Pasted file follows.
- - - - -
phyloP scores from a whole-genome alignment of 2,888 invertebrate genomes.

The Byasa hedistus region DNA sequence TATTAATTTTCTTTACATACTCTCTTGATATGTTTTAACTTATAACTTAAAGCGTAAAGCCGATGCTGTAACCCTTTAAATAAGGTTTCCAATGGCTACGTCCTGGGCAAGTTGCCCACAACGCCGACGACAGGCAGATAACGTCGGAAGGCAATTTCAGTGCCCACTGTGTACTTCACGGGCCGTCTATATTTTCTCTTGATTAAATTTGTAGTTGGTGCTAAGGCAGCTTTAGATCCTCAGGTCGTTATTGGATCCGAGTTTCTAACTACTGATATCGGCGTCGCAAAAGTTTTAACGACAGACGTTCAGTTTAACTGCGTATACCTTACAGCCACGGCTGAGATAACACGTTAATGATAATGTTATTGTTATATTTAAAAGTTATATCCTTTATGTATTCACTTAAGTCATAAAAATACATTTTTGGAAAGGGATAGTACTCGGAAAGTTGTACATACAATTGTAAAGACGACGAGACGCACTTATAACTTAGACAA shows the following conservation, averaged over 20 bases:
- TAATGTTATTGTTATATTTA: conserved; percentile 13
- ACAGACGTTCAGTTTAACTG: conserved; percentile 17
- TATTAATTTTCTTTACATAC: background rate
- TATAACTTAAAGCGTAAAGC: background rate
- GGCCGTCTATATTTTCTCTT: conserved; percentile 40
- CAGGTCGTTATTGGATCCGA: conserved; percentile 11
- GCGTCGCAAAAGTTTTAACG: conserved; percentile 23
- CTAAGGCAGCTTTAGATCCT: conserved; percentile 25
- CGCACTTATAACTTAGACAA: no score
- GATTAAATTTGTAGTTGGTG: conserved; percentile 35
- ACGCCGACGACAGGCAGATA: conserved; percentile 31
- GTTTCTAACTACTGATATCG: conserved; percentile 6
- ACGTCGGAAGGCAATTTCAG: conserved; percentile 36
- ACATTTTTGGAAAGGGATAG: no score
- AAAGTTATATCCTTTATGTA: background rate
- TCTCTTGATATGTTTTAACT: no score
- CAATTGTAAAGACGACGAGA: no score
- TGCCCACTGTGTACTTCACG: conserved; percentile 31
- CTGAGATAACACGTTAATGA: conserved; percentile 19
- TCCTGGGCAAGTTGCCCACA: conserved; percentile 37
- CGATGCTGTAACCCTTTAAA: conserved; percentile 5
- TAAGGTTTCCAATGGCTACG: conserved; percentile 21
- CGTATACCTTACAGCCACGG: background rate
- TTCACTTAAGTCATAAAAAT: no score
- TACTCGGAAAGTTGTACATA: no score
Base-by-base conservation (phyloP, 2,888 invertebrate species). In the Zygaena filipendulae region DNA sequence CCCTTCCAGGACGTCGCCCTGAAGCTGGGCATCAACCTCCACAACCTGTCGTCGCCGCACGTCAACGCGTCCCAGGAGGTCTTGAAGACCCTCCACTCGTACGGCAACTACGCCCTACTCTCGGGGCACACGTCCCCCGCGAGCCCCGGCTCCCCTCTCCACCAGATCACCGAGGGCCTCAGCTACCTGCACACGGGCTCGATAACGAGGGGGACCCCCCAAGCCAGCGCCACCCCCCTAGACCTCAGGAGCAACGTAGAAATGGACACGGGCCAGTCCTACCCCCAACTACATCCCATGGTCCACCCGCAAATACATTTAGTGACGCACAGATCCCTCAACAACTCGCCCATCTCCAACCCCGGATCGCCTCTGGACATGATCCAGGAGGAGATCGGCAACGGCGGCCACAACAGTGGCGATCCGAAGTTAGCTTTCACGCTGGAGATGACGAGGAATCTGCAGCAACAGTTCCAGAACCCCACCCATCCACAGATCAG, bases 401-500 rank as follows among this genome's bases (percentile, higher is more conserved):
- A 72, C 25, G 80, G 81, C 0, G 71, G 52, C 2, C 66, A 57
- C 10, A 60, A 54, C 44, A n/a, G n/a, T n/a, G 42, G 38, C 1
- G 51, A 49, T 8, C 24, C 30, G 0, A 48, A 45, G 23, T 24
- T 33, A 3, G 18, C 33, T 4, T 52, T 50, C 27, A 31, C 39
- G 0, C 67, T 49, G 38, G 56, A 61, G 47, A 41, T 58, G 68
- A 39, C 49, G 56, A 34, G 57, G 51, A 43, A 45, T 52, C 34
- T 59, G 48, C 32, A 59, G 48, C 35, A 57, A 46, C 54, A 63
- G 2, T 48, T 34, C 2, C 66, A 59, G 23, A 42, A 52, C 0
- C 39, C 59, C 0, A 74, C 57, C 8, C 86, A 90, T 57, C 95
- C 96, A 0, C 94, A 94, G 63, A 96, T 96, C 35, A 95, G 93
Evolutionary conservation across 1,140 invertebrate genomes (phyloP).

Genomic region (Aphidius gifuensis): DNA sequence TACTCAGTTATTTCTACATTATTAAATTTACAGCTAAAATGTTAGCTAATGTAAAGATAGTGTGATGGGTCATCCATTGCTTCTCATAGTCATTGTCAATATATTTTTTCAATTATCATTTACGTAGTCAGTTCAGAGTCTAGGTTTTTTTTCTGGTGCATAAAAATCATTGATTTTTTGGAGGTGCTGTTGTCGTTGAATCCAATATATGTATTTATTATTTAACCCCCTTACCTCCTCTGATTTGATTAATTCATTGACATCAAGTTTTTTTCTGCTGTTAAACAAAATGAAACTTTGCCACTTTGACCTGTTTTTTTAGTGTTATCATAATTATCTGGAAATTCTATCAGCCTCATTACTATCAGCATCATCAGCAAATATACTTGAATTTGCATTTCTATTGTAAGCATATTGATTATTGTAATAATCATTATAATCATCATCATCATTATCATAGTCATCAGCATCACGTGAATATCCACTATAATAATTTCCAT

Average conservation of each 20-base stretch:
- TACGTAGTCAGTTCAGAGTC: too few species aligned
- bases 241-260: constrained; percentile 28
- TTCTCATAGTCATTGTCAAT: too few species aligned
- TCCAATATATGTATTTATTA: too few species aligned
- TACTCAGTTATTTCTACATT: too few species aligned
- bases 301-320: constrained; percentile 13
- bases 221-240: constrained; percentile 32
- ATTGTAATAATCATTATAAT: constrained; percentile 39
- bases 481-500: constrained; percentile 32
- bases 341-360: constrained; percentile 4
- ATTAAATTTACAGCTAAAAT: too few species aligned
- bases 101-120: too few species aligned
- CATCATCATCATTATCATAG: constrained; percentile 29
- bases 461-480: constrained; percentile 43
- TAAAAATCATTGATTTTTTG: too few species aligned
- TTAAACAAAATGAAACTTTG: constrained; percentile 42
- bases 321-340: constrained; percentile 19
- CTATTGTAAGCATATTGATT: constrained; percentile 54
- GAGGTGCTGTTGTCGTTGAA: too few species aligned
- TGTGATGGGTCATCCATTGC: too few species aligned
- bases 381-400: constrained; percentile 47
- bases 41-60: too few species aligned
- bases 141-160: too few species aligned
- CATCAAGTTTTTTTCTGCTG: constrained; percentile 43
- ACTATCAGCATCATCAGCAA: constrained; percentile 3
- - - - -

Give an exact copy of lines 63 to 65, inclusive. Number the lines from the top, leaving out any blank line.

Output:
- bases 41-60: too few species aligned
- bases 141-160: too few species aligned
- CATCAAGTTTTTTTCTGCTG: constrained; percentile 43